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Can the State Take Grandma’s Home After She Dies? What is Medicaid Estate Recovery?

Medicaid’s estate recovery claim is essentially a creditor’s claim allowing the State to recover medical assistance paid on behalf of recipients of long-term care Medicaid. Authority for the claim is found at 42 U.S.C. § 1396p(b). The claim is limited to the applicant’s estate, although State laws vary regarding what the estate looks like. As shown below, although estate recovery is mandatory, States have the option of limiting estate recovery to the probate estate or expanding it to “any other real and personal property and other assets in which the individual had any legal title or interest at the time of death.” The claim is almost always made against the deceased Medicaid recipient’s home because it is the most valuable exempt resource remaining (countable resources were spent-down prior to becoming eligible for Medicaid). The claim cannot be made until after the Medicaid recipient and his or her spouse are deceased. If you’re concerned about minimizing or avoiding estate recovery, you should consult a Certified Elder Law Attorney.

As of the time of this post (7/28/2022), the federal law provides as follows:

(b) Adjustment or recovery of medical assistance correctly paid under a State plan

(1) No adjustment or recovery of any medical assistance correctly paid on behalf of an individual under the State plan may be made, except that the State shall seek adjustment or recovery of any medical assistance correctly paid on behalf of an individual under the State plan in the case of the following individuals:

(A) In the case of an individual described in subsection (a)(1)(B), the State shall seek adjustment or recovery from the individual’s estate or upon sale of the property subject to a lien imposed on account of medical assistance paid on behalf of the individual.
(B) In the case of an individual who was 55 years of age or older when the individual received such medical assistance, the State shall seek adjustment or recovery from the individual’s estate, but only for medical assistance consisting of—

(i) nursing facility services, home and community-based services, and related hospital and prescription drug services, or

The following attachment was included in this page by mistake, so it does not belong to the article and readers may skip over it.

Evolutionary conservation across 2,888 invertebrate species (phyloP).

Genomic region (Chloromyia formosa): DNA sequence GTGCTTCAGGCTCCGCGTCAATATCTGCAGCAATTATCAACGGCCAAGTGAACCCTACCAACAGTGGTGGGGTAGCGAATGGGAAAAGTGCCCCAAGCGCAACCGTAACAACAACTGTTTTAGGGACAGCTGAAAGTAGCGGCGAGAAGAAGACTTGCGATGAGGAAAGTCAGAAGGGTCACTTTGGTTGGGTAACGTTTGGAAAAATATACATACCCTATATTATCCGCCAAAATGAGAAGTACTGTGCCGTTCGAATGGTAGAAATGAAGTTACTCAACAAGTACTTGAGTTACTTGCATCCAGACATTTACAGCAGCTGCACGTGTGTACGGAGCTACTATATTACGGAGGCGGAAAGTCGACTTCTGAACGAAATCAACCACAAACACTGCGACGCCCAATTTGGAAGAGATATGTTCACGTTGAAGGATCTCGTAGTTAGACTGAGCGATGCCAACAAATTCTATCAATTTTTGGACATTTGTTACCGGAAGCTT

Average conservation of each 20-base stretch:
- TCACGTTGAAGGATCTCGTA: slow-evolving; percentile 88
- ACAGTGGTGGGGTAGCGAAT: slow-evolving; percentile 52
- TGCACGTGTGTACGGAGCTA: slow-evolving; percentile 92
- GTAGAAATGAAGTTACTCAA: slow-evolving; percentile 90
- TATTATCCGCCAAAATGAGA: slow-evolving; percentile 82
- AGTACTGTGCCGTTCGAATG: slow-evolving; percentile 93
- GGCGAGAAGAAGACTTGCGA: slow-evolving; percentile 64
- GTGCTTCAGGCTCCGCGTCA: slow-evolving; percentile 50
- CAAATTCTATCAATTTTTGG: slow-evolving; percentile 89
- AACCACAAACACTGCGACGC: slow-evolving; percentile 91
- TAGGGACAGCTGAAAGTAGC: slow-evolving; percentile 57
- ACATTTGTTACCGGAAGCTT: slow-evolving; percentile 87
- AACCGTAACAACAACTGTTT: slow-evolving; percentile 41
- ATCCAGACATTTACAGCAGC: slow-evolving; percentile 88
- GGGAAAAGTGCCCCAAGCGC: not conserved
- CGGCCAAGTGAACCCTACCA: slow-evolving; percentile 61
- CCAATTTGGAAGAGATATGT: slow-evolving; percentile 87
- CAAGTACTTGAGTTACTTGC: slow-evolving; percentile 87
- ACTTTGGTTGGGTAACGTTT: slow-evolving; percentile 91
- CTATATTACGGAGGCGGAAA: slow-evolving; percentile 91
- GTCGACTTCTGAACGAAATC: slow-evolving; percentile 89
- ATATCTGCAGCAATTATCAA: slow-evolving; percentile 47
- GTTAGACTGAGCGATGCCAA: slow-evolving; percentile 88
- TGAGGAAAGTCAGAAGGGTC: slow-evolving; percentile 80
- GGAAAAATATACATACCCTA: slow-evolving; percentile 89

(ii) at the option of the State, any items or services under the State plan (but not including medical assistance for medicare cost-sharing or for benefits described in section 1396a(a)(10)(E) of this title).

(2) Any adjustment or recovery under paragraph (1) may be made only after the death of the individual’s surviving spouse, if any, and only at a time—

(A) when he has no surviving child who is under age 21, or (with respect to States eligible to participate in the State program established under subchapter XVI) is blind or permanently and totally disabled, or (with respect to States which are not eligible to participate in such program) is blind or disabled as defined in section 1382c of this title….

(4) For purposes of this subsection, the term “estate”, with respect to a deceased individual—

(A) shall include all real and personal property and other assets included within the individual’s estate, as defined for purposes of State probate law; and
(B) may include, at the option of the State (and shall include, in the case of an individual to whom paragraph (1)(C)(i) applies), any other real and personal property and other assets in which the individual had any legal title or interest at the time of death (to the extent of such interest), including such assets conveyed to a survivor, heir, or assign of the deceased individual through joint tenancy, tenancy in common, survivorship, life estate, living trust, or other arrangement.

See also Filial Responsibility

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